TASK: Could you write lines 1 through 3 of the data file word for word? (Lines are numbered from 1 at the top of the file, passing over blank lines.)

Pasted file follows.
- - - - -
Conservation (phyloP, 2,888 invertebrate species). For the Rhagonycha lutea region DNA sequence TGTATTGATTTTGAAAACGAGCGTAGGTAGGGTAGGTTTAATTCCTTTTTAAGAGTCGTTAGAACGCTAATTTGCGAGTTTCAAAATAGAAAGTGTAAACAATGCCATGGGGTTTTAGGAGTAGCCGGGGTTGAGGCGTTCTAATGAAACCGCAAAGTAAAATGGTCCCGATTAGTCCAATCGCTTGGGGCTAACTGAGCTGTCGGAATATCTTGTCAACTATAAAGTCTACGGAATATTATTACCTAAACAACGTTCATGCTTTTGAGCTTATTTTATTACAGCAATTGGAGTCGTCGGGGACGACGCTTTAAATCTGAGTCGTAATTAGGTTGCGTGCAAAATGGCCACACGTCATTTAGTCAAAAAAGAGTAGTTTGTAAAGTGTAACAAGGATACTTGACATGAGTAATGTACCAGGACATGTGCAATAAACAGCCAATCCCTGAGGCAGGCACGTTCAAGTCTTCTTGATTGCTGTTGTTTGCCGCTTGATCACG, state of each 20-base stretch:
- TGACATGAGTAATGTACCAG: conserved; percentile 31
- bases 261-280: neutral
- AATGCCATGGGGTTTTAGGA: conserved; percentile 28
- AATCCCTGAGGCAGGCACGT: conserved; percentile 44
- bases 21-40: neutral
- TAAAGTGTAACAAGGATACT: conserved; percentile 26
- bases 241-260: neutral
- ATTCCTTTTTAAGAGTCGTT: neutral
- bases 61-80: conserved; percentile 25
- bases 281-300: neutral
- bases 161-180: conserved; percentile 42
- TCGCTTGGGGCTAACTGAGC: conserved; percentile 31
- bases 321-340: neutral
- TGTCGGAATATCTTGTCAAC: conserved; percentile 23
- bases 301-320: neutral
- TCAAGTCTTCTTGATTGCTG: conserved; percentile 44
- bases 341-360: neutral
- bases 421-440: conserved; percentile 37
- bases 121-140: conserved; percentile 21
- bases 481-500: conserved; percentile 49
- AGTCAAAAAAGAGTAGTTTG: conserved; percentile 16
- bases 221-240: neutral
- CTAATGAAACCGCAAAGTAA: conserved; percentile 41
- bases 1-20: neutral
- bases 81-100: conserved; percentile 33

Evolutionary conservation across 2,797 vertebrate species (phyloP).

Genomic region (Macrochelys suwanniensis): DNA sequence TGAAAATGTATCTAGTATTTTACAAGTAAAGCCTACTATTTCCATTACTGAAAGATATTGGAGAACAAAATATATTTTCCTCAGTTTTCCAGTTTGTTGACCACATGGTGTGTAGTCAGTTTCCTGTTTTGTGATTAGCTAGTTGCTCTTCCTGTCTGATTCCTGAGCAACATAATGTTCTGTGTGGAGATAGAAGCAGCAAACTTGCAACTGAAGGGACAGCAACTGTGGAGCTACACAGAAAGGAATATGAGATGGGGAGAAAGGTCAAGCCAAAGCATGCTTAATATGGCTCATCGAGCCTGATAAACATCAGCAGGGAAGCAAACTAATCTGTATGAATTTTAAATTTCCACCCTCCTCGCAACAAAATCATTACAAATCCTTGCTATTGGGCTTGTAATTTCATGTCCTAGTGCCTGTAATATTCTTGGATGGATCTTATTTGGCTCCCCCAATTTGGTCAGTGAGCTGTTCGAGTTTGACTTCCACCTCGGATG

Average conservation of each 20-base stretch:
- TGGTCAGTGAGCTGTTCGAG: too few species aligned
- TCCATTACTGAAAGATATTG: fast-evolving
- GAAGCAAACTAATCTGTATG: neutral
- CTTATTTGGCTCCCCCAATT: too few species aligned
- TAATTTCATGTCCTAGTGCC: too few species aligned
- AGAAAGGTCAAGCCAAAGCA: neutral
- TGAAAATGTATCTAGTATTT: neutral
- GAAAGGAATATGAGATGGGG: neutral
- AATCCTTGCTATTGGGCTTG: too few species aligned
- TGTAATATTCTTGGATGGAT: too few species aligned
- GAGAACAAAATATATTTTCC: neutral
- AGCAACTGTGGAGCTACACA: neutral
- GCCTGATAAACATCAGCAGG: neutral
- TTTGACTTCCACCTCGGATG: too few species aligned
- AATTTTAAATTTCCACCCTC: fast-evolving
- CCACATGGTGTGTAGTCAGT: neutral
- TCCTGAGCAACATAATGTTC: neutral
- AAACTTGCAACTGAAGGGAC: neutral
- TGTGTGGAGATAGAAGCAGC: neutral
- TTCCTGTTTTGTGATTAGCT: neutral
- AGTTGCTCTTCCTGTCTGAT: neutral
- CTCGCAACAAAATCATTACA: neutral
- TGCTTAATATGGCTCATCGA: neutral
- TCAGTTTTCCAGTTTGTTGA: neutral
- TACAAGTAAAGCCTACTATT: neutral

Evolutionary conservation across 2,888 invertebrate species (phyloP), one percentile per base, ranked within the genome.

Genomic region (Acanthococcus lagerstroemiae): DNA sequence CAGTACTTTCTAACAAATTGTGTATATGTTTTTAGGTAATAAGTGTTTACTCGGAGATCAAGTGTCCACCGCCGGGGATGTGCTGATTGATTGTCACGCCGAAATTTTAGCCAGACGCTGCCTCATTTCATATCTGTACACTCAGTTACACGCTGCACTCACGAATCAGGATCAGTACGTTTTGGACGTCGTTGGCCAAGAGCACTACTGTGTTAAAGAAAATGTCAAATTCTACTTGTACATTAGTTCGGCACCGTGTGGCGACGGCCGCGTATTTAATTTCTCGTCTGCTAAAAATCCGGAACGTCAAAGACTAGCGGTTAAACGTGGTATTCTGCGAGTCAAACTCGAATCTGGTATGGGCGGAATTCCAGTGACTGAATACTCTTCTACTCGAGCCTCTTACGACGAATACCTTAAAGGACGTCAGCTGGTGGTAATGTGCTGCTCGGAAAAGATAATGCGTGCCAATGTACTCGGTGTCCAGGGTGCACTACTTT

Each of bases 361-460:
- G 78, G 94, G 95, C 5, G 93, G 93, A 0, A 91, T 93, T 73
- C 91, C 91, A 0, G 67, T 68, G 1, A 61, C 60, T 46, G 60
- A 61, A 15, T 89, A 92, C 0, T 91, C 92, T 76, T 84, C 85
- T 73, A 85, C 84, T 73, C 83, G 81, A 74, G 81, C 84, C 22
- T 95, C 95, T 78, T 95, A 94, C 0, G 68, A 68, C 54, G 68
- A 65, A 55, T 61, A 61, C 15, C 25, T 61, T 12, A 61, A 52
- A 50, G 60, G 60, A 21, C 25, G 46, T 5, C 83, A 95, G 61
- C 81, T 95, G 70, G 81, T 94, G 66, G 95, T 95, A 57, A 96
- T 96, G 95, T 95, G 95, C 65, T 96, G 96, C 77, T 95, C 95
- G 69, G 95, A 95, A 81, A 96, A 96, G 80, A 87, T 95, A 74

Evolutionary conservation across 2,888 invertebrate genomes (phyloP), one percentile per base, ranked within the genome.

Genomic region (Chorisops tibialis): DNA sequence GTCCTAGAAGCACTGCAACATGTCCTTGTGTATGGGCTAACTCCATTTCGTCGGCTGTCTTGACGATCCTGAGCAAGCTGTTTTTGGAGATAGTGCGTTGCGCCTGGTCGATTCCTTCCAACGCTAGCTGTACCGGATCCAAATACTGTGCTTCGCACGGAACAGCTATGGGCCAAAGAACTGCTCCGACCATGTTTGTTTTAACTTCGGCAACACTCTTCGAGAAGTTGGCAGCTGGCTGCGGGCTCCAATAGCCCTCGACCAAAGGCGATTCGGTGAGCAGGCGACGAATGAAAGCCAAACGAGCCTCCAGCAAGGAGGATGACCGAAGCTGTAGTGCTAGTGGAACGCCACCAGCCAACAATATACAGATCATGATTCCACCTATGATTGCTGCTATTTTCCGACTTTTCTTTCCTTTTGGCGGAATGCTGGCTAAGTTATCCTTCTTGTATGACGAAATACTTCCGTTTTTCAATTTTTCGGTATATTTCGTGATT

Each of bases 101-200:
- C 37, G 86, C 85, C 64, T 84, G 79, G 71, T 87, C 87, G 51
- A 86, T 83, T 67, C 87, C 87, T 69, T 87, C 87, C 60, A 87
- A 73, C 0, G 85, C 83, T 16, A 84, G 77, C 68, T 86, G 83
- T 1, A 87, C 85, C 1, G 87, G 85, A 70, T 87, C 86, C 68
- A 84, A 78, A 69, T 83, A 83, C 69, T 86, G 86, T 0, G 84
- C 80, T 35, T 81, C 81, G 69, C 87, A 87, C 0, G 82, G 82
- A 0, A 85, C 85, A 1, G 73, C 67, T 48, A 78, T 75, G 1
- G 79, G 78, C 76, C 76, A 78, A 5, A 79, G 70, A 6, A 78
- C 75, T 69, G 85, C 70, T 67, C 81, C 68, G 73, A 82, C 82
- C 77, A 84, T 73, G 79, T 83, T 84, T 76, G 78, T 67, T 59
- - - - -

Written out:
Conservation (phyloP, 2,888 invertebrate species). For the Rhagonycha lutea region DNA sequence TGTATTGATTTTGAAAACGAGCGTAGGTAGGGTAGGTTTAATTCCTTTTTAAGAGTCGTTAGAACGCTAATTTGCGAGTTTCAAAATAGAAAGTGTAAACAATGCCATGGGGTTTTAGGAGTAGCCGGGGTTGAGGCGTTCTAATGAAACCGCAAAGTAAAATGGTCCCGATTAGTCCAATCGCTTGGGGCTAACTGAGCTGTCGGAATATCTTGTCAACTATAAAGTCTACGGAATATTATTACCTAAACAACGTTCATGCTTTTGAGCTTATTTTATTACAGCAATTGGAGTCGTCGGGGACGACGCTTTAAATCTGAGTCGTAATTAGGTTGCGTGCAAAATGGCCACACGTCATTTAGTCAAAAAAGAGTAGTTTGTAAAGTGTAACAAGGATACTTGACATGAGTAATGTACCAGGACATGTGCAATAAACAGCCAATCCCTGAGGCAGGCACGTTCAAGTCTTCTTGATTGCTGTTGTTTGCCGCTTGATCACG, state of each 20-base stretch:
- TGACATGAGTAATGTACCAG: conserved; percentile 31
- bases 261-280: neutral